$500 million that you didn’t see?
I saw 15 grand. Now, that’s corrupt. But I broke it through. I was the breakthrough person in merchandising. I busted through the gate, and the rest of them just stormed through. But I was the first person to renegotiate and get a piece of the show, the first person to get anything from these people. It’s little in comparison to today, but it was a lot then, and you have to put things in their proper perspective. I would have $80 million instead of $8 million now. But that’s fine. It’s great. I did it when I did it, and I have no regrets about doing it. I got to do something that three or four, maybe 10 people in the history of the world — let’s see, the Beatles, Elvis, Michael Jackson, Frank Sinatra, Valentino got to do. Maybe nine or 10 people in the history of the planet.
Do you think The Partridge Family, along with maybe The Monkees, was a precursor to MTV, in that it was innovative by putting music and TV together?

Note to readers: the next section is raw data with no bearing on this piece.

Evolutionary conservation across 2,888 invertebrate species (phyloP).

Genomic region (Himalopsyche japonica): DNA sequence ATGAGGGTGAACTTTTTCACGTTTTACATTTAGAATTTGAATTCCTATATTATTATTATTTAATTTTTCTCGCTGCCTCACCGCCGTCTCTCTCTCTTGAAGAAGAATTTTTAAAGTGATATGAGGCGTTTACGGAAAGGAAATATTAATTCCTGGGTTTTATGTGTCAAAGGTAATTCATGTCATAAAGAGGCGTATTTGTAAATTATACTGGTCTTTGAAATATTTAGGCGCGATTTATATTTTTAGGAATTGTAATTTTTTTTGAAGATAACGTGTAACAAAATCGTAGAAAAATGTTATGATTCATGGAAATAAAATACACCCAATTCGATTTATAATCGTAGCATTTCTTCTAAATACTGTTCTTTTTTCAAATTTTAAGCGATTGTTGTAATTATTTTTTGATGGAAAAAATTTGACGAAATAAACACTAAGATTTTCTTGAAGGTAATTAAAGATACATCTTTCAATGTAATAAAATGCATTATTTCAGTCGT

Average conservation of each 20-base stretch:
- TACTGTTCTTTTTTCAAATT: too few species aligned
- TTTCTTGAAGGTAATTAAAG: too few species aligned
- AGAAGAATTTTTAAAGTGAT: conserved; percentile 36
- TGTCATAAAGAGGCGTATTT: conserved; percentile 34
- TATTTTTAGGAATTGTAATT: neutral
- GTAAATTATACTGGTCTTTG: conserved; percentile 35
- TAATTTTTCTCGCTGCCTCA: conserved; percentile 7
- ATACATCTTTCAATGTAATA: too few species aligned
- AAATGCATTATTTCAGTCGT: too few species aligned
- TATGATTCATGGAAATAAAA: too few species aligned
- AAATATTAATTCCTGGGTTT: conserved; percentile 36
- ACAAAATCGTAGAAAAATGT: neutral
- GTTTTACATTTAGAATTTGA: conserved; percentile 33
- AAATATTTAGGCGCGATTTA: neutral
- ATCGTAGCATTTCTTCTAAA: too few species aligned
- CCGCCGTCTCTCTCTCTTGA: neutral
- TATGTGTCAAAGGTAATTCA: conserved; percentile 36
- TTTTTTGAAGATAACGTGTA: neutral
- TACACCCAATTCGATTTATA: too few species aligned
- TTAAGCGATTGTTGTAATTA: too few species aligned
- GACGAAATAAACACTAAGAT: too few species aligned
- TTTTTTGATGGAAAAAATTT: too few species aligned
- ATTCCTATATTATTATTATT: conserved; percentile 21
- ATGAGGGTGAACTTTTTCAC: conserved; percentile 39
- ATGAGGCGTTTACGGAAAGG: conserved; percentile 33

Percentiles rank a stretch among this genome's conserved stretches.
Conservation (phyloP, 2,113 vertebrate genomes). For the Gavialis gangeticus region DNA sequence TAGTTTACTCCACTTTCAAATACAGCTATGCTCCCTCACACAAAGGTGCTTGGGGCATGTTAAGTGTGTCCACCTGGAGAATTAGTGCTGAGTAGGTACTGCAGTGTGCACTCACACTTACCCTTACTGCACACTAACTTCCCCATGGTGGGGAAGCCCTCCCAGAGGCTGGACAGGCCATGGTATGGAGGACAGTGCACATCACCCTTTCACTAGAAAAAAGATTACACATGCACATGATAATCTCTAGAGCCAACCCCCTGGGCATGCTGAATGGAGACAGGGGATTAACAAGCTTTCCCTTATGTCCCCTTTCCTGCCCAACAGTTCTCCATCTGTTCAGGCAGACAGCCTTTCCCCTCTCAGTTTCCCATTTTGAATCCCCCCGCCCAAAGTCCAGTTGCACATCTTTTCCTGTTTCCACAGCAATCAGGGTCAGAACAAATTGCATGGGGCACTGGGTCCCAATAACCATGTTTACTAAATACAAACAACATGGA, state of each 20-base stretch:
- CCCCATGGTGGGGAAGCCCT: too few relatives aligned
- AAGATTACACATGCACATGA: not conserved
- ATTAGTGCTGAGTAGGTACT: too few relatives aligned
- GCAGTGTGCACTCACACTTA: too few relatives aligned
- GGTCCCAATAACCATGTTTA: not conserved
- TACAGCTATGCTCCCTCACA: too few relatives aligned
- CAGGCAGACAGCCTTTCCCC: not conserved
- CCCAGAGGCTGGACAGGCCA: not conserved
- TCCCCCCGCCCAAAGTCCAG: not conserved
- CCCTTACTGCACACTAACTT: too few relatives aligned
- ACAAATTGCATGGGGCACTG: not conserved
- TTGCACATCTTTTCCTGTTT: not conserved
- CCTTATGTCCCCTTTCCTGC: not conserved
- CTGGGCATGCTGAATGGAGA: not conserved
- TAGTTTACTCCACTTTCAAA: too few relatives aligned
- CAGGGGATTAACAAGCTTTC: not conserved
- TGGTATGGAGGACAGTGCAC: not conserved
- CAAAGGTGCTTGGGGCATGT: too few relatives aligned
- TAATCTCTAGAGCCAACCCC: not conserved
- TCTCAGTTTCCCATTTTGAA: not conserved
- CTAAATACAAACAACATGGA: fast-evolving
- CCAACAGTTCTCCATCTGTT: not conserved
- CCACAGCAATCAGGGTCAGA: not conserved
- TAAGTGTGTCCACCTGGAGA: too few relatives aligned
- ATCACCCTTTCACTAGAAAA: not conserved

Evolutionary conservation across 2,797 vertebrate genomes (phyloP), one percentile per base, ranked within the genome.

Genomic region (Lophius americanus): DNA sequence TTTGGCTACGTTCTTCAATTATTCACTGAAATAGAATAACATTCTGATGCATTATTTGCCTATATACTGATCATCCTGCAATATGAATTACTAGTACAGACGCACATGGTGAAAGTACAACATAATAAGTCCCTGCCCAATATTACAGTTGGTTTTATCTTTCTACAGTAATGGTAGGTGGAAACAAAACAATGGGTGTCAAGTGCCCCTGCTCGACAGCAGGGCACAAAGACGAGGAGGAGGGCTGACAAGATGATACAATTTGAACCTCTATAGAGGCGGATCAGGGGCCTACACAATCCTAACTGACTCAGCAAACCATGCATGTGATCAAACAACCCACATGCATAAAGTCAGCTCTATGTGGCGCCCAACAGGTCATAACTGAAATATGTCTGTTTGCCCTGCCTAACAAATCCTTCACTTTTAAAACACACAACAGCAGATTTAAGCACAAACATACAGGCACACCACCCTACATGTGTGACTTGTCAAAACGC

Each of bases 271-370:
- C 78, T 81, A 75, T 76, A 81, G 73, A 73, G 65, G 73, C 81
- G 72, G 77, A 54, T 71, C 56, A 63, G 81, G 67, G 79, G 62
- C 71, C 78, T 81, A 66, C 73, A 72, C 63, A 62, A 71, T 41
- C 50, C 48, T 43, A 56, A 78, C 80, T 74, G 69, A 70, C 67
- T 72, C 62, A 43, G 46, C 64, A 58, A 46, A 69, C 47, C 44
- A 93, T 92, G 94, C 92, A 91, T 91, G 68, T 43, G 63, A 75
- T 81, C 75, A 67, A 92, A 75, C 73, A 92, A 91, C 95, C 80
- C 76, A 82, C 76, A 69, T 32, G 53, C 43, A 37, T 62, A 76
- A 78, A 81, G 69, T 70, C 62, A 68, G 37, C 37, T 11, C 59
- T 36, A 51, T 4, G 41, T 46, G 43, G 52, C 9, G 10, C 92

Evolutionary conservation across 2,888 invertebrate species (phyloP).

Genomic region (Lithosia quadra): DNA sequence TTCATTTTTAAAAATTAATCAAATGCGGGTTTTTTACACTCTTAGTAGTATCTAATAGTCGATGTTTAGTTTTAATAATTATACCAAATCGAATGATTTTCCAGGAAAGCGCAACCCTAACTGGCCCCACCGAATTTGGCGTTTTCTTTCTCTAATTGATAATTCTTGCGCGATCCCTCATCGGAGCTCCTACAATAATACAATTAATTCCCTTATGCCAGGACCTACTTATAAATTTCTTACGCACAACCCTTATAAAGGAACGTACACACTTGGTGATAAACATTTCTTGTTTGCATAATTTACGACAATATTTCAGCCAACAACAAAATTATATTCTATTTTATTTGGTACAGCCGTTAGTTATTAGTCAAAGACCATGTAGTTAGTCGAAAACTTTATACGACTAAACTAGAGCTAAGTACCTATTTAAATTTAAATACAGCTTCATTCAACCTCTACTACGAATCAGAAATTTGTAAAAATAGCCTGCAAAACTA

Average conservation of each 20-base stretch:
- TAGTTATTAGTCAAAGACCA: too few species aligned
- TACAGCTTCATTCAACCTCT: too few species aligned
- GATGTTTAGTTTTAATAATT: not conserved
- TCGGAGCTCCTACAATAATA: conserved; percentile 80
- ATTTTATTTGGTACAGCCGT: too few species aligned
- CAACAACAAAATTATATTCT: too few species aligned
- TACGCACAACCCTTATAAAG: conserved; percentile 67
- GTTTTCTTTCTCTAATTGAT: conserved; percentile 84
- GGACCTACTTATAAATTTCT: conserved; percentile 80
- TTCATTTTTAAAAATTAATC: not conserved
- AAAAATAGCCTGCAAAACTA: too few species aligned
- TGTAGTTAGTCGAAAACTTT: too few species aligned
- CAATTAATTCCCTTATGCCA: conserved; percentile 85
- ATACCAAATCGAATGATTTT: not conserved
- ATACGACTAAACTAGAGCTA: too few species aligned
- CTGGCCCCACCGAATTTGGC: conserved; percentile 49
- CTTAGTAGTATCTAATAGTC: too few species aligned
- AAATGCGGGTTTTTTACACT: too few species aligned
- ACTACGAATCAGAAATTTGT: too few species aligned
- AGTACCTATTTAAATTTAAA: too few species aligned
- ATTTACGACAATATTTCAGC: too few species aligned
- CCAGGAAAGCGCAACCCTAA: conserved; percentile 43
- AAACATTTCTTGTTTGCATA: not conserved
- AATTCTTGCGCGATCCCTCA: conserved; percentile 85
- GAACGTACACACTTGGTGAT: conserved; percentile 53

The Partridge Family was much more successful as a TV series. The Monkees was never a hit. The reason they kept it on was because the merchandise and the records were selling so much that the network stayed with it, but it was never a hit television show. The Partridge Family was a big hit TV show. Had I not planned on leaving The Partridge Family the following year — they kept trying to find these new acts to replace me with that were scary, as if they sought out the people with the least amount of talent, incredibly bad instinct…
What? A new actor to replace you as Keith Partridge?
No, just to play another character: the kid next door, the twins, the nephew of Reuben Kincaid… they tried a number of things. There was this comedian who was really not funny. Still not funny. I think the network took it out of its time slot, put it up against what was the No. 1 show, All in the Family, in its last year, and put it on Saturday night when young people go out usually, and the show died a death.
It’s cool that even though you’ve moved forward, you don’t distance yourself from your Partridge past; you embrace it. There are some former teen stars who totally denounce that part of their careers.